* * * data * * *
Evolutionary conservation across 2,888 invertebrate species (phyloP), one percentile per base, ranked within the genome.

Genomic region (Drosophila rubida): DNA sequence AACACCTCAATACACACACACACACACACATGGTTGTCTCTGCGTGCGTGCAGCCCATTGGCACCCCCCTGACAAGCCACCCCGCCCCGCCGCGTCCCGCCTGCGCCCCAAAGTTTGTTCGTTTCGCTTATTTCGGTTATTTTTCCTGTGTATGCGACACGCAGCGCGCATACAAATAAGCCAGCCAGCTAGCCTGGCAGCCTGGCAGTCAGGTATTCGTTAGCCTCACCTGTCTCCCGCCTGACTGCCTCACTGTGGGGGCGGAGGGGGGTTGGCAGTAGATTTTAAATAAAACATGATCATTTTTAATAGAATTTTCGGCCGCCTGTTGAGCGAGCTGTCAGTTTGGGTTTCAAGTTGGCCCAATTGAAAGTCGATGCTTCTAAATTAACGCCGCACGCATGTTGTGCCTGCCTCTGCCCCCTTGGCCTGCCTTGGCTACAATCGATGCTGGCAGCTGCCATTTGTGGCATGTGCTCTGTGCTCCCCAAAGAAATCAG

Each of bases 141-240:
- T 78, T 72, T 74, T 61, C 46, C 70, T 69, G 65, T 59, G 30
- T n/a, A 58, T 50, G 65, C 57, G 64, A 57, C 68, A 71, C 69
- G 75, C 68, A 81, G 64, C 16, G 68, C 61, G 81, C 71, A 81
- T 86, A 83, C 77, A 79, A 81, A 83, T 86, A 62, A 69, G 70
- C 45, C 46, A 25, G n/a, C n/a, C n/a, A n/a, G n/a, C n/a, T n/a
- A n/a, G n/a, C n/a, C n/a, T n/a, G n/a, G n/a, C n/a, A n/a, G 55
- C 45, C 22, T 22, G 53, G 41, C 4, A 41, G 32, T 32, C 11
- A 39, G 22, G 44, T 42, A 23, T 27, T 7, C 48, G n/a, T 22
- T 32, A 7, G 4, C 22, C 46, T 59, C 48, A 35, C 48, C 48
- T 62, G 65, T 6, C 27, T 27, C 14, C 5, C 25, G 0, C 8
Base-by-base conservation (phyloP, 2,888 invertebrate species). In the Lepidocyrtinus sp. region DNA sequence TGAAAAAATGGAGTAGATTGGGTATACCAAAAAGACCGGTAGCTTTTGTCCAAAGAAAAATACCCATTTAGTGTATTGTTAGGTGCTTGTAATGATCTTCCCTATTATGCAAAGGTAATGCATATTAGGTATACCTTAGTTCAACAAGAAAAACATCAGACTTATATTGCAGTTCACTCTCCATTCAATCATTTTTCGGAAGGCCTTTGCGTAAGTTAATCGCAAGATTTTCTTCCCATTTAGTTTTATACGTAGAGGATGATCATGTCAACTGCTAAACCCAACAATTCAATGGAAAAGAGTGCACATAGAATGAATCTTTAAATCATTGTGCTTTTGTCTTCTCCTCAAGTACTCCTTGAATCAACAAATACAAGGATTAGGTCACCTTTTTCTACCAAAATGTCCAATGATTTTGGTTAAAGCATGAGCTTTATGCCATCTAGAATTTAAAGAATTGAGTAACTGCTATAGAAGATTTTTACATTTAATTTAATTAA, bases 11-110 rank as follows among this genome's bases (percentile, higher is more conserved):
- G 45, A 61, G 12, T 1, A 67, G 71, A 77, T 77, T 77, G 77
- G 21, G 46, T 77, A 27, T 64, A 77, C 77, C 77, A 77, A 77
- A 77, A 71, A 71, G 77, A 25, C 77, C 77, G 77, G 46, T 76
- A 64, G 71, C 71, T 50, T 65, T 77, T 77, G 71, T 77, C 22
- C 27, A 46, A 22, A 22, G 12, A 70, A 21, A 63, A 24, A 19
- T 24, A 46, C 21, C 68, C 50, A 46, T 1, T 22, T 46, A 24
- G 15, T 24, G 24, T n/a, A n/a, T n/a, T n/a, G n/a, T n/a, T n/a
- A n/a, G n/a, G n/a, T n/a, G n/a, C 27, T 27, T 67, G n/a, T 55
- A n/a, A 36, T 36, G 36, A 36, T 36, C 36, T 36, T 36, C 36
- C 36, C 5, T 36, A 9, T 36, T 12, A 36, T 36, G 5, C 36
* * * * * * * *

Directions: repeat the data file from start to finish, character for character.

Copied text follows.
Evolutionary conservation across 2,888 invertebrate species (phyloP), one percentile per base, ranked within the genome.

Genomic region (Drosophila rubida): DNA sequence AACACCTCAATACACACACACACACACACATGGTTGTCTCTGCGTGCGTGCAGCCCATTGGCACCCCCCTGACAAGCCACCCCGCCCCGCCGCGTCCCGCCTGCGCCCCAAAGTTTGTTCGTTTCGCTTATTTCGGTTATTTTTCCTGTGTATGCGACACGCAGCGCGCATACAAATAAGCCAGCCAGCTAGCCTGGCAGCCTGGCAGTCAGGTATTCGTTAGCCTCACCTGTCTCCCGCCTGACTGCCTCACTGTGGGGGCGGAGGGGGGTTGGCAGTAGATTTTAAATAAAACATGATCATTTTTAATAGAATTTTCGGCCGCCTGTTGAGCGAGCTGTCAGTTTGGGTTTCAAGTTGGCCCAATTGAAAGTCGATGCTTCTAAATTAACGCCGCACGCATGTTGTGCCTGCCTCTGCCCCCTTGGCCTGCCTTGGCTACAATCGATGCTGGCAGCTGCCATTTGTGGCATGTGCTCTGTGCTCCCCAAAGAAATCAG

Each of bases 141-240:
- T 78, T 72, T 74, T 61, C 46, C 70, T 69, G 65, T 59, G 30
- T n/a, A 58, T 50, G 65, C 57, G 64, A 57, C 68, A 71, C 69
- G 75, C 68, A 81, G 64, C 16, G 68, C 61, G 81, C 71, A 81
- T 86, A 83, C 77, A 79, A 81, A 83, T 86, A 62, A 69, G 70
- C 45, C 46, A 25, G n/a, C n/a, C n/a, A n/a, G n/a, C n/a, T n/a
- A n/a, G n/a, C n/a, C n/a, T n/a, G n/a, G n/a, C n/a, A n/a, G 55
- C 45, C 22, T 22, G 53, G 41, C 4, A 41, G 32, T 32, C 11
- A 39, G 22, G 44, T 42, A 23, T 27, T 7, C 48, G n/a, T 22
- T 32, A 7, G 4, C 22, C 46, T 59, C 48, A 35, C 48, C 48
- T 62, G 65, T 6, C 27, T 27, C 14, C 5, C 25, G 0, C 8
Base-by-base conservation (phyloP, 2,888 invertebrate species). In the Lepidocyrtinus sp. region DNA sequence TGAAAAAATGGAGTAGATTGGGTATACCAAAAAGACCGGTAGCTTTTGTCCAAAGAAAAATACCCATTTAGTGTATTGTTAGGTGCTTGTAATGATCTTCCCTATTATGCAAAGGTAATGCATATTAGGTATACCTTAGTTCAACAAGAAAAACATCAGACTTATATTGCAGTTCACTCTCCATTCAATCATTTTTCGGAAGGCCTTTGCGTAAGTTAATCGCAAGATTTTCTTCCCATTTAGTTTTATACGTAGAGGATGATCATGTCAACTGCTAAACCCAACAATTCAATGGAAAAGAGTGCACATAGAATGAATCTTTAAATCATTGTGCTTTTGTCTTCTCCTCAAGTACTCCTTGAATCAACAAATACAAGGATTAGGTCACCTTTTTCTACCAAAATGTCCAATGATTTTGGTTAAAGCATGAGCTTTATGCCATCTAGAATTTAAAGAATTGAGTAACTGCTATAGAAGATTTTTACATTTAATTTAATTAA, bases 11-110 rank as follows among this genome's bases (percentile, higher is more conserved):
- G 45, A 61, G 12, T 1, A 67, G 71, A 77, T 77, T 77, G 77
- G 21, G 46, T 77, A 27, T 64, A 77, C 77, C 77, A 77, A 77
- A 77, A 71, A 71, G 77, A 25, C 77, C 77, G 77, G 46, T 76
- A 64, G 71, C 71, T 50, T 65, T 77, T 77, G 71, T 77, C 22
- C 27, A 46, A 22, A 22, G 12, A 70, A 21, A 63, A 24, A 19
- T 24, A 46, C 21, C 68, C 50, A 46, T 1, T 22, T 46, A 24
- G 15, T 24, G 24, T n/a, A n/a, T n/a, T n/a, G n/a, T n/a, T n/a
- A n/a, G n/a, G n/a, T n/a, G n/a, C 27, T 27, T 67, G n/a, T 55
- A n/a, A 36, T 36, G 36, A 36, T 36, C 36, T 36, T 36, C 36
- C 36, C 5, T 36, A 9, T 36, T 12, A 36, T 36, G 5, C 36